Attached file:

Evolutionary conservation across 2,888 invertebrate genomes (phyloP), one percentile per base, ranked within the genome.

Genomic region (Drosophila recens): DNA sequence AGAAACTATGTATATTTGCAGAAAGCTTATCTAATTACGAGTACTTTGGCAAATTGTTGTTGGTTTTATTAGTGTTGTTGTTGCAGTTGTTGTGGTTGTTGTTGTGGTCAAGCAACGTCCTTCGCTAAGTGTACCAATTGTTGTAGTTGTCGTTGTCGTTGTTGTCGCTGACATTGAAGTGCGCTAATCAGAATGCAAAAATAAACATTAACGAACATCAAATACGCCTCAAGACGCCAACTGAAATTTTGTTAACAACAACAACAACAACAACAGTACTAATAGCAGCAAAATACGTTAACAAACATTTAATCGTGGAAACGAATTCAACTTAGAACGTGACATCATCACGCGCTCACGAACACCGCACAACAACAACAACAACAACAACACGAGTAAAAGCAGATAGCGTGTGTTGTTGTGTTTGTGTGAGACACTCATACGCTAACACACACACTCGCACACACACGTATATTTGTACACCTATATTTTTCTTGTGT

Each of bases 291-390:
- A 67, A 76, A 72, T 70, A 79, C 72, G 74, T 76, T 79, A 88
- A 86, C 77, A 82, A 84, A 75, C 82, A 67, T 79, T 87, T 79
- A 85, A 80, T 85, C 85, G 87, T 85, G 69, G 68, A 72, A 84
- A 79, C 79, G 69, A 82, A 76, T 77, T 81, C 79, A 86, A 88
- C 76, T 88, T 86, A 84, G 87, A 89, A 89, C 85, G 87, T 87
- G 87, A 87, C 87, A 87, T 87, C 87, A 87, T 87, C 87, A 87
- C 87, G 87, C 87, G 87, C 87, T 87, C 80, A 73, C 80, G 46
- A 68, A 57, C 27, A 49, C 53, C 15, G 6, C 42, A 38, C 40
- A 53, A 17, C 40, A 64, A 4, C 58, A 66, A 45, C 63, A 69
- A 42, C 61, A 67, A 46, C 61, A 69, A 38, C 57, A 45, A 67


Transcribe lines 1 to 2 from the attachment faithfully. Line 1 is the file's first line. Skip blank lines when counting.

Evolutionary conservation across 2,888 invertebrate genomes (phyloP), one percentile per base, ranked within the genome.

Genomic region (Drosophila recens): DNA sequence AGAAACTATGTATATTTGCAGAAAGCTTATCTAATTACGAGTACTTTGGCAAATTGTTGTTGGTTTTATTAGTGTTGTTGTTGCAGTTGTTGTGGTTGTTGTTGTGGTCAAGCAACGTCCTTCGCTAAGTGTACCAATTGTTGTAGTTGTCGTTGTCGTTGTTGTCGCTGACATTGAAGTGCGCTAATCAGAATGCAAAAATAAACATTAACGAACATCAAATACGCCTCAAGACGCCAACTGAAATTTTGTTAACAACAACAACAACAACAACAGTACTAATAGCAGCAAAATACGTTAACAAACATTTAATCGTGGAAACGAATTCAACTTAGAACGTGACATCATCACGCGCTCACGAACACCGCACAACAACAACAACAACAACAACACGAGTAAAAGCAGATAGCGTGTGTTGTTGTGTTTGTGTGAGACACTCATACGCTAACACACACACTCGCACACACACGTATATTTGTACACCTATATTTTTCTTGTGT